ACES ON BRIDGE
It is logical for South to open two notrump, showing 20 or 21, and for North to bid what he thinks his partner can make, by jumping to six no-trump. The 5-4 diamond fit never gets mentioned, but, in fact, no-trump plays just fine.
After the lead of the club 10 to the queen, declarer can almost count 12 winners, but he sees there may be one small catch. He can pick up a 4-0 diamond division on either side, provided he knows which defender has the diamonds. Is there a way to thwart a potentially malign fate here?
South can improve his chances by delaying the decision in diamonds as long as possible, specifically by ducking a spade at trick two. West plays low and declarer puts in dummy’s 10, letting East take the trick with his queen. After winning the club return, declarer cashes his black-suit winners, and when East discards on the third spade, he discovers that West started with five spades and three or four clubs.
This means that there is now a far smaller chance that West has four diamonds than that East has the length in that suit. In all such situations, play the defender with the more vacant spaces (in his hand, not his cranium) for length in a side suit.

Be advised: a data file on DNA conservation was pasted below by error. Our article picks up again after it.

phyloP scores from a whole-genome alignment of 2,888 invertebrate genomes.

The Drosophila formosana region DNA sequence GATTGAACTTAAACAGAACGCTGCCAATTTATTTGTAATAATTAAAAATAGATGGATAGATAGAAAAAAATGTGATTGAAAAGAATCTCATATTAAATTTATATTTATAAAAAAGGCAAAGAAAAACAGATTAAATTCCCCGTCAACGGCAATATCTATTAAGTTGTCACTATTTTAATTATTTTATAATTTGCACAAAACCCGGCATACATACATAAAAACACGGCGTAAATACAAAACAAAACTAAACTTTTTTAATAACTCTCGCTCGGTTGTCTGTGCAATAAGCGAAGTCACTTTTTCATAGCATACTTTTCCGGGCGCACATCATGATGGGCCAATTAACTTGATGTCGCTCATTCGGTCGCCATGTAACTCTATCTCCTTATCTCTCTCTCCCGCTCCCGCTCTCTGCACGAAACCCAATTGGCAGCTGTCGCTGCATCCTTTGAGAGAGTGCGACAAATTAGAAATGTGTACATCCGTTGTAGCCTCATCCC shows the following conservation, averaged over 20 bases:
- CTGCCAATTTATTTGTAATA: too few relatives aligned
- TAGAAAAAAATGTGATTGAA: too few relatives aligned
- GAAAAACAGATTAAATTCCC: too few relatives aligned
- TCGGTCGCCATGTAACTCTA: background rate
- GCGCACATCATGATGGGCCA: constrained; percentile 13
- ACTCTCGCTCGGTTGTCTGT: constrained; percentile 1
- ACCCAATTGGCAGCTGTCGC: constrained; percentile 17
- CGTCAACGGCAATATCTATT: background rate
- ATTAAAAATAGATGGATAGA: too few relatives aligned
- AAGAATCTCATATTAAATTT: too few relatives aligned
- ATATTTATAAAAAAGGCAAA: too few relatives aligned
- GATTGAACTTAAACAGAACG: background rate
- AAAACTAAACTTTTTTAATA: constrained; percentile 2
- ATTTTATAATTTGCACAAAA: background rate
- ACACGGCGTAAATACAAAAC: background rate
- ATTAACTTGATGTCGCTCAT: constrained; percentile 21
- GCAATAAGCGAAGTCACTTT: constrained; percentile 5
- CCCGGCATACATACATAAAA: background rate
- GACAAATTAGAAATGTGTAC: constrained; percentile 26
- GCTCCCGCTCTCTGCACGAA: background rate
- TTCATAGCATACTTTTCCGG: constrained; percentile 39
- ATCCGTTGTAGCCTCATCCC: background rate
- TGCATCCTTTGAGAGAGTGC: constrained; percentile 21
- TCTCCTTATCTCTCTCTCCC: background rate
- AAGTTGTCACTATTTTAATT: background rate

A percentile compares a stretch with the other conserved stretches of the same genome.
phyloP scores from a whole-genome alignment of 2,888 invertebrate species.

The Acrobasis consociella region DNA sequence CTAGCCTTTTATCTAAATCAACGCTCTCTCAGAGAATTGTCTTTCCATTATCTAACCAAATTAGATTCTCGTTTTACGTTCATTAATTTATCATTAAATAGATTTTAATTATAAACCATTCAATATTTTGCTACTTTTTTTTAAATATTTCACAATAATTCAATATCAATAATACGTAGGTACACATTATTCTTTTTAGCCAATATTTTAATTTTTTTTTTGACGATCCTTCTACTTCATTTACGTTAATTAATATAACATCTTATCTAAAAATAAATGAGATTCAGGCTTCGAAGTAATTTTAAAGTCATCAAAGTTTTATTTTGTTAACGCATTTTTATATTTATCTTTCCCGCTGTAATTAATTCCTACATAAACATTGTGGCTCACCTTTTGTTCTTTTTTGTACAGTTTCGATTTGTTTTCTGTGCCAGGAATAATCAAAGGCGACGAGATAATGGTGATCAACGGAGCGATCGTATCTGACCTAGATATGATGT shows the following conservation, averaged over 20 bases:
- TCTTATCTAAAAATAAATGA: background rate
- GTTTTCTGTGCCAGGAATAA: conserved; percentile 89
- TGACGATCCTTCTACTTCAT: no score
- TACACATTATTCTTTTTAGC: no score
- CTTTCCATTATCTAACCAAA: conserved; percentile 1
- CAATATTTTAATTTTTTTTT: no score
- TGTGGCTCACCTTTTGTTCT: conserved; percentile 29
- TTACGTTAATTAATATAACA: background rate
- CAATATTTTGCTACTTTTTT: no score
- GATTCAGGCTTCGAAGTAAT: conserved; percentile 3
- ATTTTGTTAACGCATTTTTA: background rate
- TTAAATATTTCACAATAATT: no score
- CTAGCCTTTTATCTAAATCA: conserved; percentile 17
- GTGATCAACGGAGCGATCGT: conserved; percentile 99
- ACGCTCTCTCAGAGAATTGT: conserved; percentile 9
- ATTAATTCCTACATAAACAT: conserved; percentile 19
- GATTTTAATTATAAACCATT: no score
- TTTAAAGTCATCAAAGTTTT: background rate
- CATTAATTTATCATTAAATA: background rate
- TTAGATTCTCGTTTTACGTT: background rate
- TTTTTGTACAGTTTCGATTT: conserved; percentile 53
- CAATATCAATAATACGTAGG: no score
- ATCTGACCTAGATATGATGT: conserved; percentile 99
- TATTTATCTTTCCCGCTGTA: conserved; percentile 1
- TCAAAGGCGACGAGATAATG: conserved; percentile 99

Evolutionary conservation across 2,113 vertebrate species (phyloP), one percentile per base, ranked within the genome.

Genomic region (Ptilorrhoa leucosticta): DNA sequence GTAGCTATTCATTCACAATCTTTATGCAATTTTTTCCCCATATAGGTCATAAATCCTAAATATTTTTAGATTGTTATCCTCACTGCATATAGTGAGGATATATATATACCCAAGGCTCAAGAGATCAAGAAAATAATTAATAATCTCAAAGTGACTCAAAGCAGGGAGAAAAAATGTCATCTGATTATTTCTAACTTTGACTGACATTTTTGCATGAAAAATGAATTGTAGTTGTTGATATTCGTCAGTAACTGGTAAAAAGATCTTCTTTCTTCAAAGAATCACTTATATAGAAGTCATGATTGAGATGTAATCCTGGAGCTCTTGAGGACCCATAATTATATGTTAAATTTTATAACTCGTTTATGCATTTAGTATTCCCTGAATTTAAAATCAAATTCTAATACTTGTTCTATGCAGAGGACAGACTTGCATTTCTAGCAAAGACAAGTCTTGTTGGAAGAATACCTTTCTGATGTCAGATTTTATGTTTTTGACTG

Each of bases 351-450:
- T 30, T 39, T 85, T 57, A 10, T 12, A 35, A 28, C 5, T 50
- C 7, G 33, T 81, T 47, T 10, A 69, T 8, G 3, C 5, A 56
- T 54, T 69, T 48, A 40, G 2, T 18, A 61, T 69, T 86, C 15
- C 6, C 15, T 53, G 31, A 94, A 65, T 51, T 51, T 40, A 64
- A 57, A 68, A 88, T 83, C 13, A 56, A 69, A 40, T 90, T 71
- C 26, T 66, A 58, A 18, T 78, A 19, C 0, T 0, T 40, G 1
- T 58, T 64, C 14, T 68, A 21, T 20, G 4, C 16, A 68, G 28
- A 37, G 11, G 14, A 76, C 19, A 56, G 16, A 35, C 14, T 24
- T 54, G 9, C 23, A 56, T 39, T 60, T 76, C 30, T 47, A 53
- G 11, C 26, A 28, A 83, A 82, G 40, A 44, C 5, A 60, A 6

Accordingly, declarer leads a diamond to the king. Then he can play the diamond 10, covered by the jack and queen. He can return to dummy with a high heart and take the second diamond finesse against East’s nine for his contract.
ANSWER: With a weak hand and no fit tryfor diamonds,to improve the the questioncontract oris whethersettle for to a possibly inferior one in order to stay low. If I could introduce a second suit economically, I might do so, but here, passing two diamonds could be very ugly. I’ll risk rebidding two spades and take the blame if I’m wrong. If you would like to contact Bobby Wolff, email him at